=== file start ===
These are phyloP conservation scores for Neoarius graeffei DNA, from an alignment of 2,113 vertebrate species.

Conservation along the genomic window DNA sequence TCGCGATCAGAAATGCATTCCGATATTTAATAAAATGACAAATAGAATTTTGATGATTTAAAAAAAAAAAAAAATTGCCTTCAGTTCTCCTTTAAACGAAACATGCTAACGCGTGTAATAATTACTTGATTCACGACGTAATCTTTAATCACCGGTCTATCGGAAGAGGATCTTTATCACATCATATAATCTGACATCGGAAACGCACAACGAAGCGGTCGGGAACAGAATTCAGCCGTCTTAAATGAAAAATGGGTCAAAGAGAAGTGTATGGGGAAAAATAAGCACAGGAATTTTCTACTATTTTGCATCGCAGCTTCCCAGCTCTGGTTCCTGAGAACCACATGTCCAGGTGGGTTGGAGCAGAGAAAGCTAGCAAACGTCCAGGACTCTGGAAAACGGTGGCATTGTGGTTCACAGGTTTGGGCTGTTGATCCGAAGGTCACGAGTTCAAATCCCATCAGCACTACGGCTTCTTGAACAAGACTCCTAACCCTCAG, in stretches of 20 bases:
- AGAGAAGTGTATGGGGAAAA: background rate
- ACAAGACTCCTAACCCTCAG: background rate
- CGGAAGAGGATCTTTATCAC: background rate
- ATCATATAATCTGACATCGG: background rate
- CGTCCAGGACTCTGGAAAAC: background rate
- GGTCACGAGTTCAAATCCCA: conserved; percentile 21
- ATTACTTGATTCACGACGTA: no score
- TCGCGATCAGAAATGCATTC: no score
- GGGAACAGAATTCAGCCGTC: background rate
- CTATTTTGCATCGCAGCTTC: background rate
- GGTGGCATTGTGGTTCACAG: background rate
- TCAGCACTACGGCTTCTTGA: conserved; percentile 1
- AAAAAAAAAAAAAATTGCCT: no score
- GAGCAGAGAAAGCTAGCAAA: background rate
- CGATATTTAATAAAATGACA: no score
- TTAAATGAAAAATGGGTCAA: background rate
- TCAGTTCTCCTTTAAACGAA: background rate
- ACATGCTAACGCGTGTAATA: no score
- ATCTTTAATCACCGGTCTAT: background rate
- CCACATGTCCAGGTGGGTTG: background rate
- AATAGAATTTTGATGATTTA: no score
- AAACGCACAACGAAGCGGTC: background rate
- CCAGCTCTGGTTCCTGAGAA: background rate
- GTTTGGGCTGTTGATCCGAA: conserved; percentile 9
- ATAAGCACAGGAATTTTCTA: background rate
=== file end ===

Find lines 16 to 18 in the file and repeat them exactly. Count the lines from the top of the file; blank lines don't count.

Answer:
- GAGCAGAGAAAGCTAGCAAA: background rate
- CGATATTTAATAAAATGACA: no score
- TTAAATGAAAAATGGGTCAA: background rate